• dungone says:

        A pneumatic sliding door could be designed to open manually if it fails. Doors like this exist on the market which meet military specifications http://www.ets-lindgren.com/iPSD I’m sure you get what you pay for, though.

      • Someone says:

        I think it would be designed to fail in the open position. If it fails in the open position, it can be rearranged to match the door arrangement of the train in the station. If it fails in the closed position, there would be a stampede of people trying to get out of the train and it can be a total disaster.

    • Rickie C says:

      Most security related doors have power based open/close mechanisms that “fail closed” in the event of a power failure. In a moving train, I would highly doubt you’d want the doors to fail open for any reason however.

    • Someone says:

      Many NYCS lines use just one stock, so that doesn’t work. But the Tokyo Metro successfully uses PSDs, without assigning just a single stock to all its lines.

  9. Kai B says:

    Just read this about the Nuremberg subway system, which as a ZPTO line (U3):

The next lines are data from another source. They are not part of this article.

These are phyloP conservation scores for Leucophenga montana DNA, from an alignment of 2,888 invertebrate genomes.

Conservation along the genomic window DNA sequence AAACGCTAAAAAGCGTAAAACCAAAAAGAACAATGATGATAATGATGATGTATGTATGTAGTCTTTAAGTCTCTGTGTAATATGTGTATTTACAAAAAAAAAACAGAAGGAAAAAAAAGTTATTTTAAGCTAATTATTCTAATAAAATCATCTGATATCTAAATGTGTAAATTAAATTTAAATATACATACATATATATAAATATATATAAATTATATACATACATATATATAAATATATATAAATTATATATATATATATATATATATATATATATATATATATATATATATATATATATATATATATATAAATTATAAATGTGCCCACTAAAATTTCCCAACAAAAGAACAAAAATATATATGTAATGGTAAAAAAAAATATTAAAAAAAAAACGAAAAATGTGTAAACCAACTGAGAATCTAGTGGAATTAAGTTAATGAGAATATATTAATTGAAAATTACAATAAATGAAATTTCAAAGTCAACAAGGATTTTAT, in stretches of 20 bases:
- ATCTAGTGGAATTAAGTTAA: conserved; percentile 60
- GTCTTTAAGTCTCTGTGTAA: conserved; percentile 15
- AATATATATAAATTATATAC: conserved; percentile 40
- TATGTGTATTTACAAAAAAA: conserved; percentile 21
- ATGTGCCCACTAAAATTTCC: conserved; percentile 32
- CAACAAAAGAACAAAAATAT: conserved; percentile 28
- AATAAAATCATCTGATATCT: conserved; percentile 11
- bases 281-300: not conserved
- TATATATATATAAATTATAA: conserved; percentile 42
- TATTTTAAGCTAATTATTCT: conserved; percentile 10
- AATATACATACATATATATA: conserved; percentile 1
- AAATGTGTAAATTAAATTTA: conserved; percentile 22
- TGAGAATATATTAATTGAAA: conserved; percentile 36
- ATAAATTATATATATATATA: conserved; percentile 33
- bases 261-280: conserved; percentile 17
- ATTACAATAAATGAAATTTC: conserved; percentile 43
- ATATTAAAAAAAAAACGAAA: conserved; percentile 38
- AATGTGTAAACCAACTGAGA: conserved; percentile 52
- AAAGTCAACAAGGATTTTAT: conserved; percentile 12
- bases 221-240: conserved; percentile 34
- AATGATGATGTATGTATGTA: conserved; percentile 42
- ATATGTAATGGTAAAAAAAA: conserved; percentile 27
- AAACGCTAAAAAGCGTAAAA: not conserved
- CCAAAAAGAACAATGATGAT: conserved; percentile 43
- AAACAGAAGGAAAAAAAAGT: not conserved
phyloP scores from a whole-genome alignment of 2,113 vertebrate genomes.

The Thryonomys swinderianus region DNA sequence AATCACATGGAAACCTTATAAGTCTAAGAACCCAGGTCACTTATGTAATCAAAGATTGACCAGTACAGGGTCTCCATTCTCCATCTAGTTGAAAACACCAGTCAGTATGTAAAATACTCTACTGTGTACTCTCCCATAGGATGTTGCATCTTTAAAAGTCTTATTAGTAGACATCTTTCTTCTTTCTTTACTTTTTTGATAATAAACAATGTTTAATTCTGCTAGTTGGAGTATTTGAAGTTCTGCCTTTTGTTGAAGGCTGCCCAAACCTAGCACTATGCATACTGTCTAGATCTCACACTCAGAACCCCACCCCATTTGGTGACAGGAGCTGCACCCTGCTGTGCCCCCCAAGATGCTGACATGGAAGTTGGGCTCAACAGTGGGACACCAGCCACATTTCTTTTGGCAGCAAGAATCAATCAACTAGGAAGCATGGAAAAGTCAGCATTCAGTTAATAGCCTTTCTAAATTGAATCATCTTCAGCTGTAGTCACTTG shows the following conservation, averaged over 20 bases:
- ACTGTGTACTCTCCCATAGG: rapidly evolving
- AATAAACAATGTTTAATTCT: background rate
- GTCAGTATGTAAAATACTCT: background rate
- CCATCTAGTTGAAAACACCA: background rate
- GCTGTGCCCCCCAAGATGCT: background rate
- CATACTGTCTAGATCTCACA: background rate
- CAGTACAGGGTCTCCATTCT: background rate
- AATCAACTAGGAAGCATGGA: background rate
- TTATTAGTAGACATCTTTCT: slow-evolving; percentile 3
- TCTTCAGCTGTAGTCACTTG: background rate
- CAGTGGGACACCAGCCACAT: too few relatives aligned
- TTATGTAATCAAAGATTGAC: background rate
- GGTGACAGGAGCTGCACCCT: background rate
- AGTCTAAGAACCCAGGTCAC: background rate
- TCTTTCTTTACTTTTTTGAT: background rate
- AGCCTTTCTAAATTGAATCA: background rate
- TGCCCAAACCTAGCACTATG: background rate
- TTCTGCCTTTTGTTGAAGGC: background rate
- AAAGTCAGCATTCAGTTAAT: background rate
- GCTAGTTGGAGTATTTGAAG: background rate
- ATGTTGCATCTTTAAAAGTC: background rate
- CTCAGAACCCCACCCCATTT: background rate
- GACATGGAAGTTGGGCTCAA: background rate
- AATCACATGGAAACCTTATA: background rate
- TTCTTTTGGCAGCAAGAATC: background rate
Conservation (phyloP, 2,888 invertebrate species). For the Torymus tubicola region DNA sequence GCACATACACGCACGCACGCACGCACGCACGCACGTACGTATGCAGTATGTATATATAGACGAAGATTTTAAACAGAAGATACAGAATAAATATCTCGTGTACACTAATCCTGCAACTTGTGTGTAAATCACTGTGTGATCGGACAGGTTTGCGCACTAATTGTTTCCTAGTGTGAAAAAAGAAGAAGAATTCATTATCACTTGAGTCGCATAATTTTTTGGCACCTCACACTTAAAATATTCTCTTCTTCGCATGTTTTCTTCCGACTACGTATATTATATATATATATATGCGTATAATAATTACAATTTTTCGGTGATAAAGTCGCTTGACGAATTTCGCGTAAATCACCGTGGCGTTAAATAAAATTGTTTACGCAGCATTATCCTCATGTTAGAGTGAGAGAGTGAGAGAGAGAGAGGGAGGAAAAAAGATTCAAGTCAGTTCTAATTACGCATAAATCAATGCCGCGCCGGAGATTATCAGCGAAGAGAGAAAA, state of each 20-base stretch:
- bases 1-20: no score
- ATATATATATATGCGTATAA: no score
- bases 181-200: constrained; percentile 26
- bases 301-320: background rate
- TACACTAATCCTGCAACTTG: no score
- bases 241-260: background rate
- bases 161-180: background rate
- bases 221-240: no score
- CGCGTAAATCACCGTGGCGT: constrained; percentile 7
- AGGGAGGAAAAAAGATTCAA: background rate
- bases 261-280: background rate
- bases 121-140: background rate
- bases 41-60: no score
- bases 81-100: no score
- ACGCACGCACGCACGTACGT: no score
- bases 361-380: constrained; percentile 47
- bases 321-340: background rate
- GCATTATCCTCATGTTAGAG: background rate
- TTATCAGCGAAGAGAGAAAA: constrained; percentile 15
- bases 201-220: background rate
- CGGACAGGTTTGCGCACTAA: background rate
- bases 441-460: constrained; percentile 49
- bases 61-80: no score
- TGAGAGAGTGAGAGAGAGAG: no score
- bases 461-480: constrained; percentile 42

“Each of the stations along U3 route has tubes resembling yellow fluorescent light tubes running the length of the platform. These tubes emit radar waves and monitor the track for any fallen obstacles. If an object or person falls into the track, automatic brakes on trains are triggered.”

    Radar tubes that send signals to the next train might be cheaper and less maintainance intensive than all those doors/gates.

    • John S says:

      That sounds very cool. However, I can just imagine the false alarms, taking littering and rats into account. I imagine this might be tied in well with some sort of CCTV system, to allow the alarm to be confirmed, though the one time someone hastily acknowledged a ‘false alarm that wasn’t’ – that would be ugly…